So Brila Fm, Nigeria’s premier sports radio station puts up an advert of the radio station and Kanu Nwankwo is shown in the advert. Or pictures of Agbani Darego a former Miss World from Nigeria adorn advert posters of ‘Allure’ a local cosmetic company. Because Kanu Nwankwo cannot point to any law that says his image or photograph cannot be used by anyone to promote a brand or for any other purpose, an elementary response might be that Kanu Nwankwo cannot maintain an action against Brila Fm. This had also been the position in Britain until the courts expanded the common law tort of ‘passing off’ to encompass cases where a famous person is falsely held out as endorsing a good or service. In the case of Irvine v. Talksport47 , Talksport a radio station had a doctored an image of Edmund Irvine a Formula One driver so that he appeared to be holding a radio to his ear. The radio carried the words “Talk Radio” on it. The court held that Edmund Irvine succeeded in his case of passing off against the Talksport. In its judgment the court held that the claimant had to prove:

  • That at the time of the acts complained of he had a significant reputation or goodwill and
  • That the actions of the defendant gave rise to a false message which would be understood by a not insignificant section of his market that his goods had been endorsed, recommended or approved of by the claimant.

We find that both Kanu Nwankwo and Agbani Darego might successfully claim against Brila Fm and Allure under the tort of passing off for false endorsement. The writer is keen to point out that, the Talksport case is not authority that individuals ordinarily have image rights. In a more recent English case 48, the court was quick to restate its earlier ruling in another case 49 involving the pop star Rihanna that “there is no such thing as a free standing general right by a famous person to control the reproduction of their image”.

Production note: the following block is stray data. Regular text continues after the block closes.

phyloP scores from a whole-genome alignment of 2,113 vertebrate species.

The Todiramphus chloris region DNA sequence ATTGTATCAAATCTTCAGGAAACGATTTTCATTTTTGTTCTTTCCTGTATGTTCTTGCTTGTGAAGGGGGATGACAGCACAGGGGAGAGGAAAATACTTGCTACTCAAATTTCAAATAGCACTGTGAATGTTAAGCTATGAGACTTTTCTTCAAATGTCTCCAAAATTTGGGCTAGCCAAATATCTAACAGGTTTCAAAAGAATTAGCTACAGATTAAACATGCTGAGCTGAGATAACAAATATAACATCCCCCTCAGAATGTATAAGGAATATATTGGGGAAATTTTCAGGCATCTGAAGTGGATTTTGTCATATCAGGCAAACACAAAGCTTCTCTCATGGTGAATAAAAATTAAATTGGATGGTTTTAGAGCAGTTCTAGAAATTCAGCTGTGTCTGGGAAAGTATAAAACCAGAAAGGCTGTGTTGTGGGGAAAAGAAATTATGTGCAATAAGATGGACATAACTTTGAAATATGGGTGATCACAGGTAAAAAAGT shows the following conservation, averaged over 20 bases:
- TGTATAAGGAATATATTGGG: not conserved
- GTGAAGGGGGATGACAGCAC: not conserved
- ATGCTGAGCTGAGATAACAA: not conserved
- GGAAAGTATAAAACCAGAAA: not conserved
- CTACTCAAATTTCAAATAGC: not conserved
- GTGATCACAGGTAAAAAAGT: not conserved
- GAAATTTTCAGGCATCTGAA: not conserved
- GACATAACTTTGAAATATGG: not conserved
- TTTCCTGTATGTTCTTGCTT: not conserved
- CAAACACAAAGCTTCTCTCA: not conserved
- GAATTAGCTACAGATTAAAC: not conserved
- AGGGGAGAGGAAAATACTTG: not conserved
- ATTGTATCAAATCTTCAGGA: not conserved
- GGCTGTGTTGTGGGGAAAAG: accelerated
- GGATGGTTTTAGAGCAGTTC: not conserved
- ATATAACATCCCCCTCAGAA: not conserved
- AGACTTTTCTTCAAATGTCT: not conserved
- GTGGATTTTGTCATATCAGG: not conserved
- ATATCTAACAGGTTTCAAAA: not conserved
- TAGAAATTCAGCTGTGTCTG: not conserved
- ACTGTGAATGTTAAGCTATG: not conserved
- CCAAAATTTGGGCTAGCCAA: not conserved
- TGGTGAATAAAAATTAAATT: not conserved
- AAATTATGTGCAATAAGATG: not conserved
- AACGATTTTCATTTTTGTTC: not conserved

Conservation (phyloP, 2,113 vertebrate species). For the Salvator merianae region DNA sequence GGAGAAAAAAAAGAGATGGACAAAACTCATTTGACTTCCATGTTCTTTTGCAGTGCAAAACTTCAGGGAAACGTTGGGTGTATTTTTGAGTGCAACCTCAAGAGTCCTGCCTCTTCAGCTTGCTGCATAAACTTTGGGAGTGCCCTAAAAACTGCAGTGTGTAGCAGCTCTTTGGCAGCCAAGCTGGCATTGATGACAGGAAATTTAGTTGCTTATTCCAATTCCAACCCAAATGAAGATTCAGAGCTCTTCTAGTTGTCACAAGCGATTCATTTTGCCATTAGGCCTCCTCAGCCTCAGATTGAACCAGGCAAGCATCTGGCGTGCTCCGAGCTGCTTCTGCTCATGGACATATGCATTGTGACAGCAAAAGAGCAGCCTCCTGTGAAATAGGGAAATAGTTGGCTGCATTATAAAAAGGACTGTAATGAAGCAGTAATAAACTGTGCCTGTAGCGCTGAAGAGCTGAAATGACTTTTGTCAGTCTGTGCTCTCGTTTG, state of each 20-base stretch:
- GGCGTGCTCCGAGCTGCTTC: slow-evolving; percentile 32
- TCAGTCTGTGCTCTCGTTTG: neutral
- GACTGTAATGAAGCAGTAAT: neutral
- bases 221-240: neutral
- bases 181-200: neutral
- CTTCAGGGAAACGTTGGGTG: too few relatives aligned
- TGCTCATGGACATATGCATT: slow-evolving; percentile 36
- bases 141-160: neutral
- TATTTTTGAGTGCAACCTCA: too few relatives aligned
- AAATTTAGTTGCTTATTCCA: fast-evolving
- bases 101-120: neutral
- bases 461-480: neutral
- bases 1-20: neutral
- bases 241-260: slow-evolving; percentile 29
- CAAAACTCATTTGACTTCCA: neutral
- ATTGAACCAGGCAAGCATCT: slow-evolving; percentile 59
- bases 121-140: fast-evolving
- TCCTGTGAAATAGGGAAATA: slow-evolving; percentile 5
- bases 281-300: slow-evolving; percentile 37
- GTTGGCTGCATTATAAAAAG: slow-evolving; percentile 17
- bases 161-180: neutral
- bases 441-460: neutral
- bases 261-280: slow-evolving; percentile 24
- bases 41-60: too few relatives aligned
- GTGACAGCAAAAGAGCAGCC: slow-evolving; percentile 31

2nd Scenario:
Imagine a second scenario, where adverts by a company creating awareness about heart diseases have pictures of Kanu Nwankwo on them. Kanu Nwankwo was famous for his significant role in winning Nigeria the Atlanta Olympic football gold medal with famous goals against Brazil. Shortly after the tournament medical examinations showed that he had a heart defect for which he underwent surgery. After the success of the surgery Kanu started the Kanu heart foundation which has become widely popular. Considering the foregoing background, would Kanu be able to maintain an action against the company? Applying the test set down in the Talksport case, an action by Kanu Nwankwo would fail under the second limb of the two way test on the basis that no goods or services have been held out as being endorsed by Kanu. His picture has been used for purposes of public interest for which no pecuniary gains have been made by the persons putting up the advert. However, had the advert been put up by a hospital operating a cardiac
centre, Kanu might be able to proceed similarly under the 1st Scenario.

Tort of Defamation:
3rd Scenario: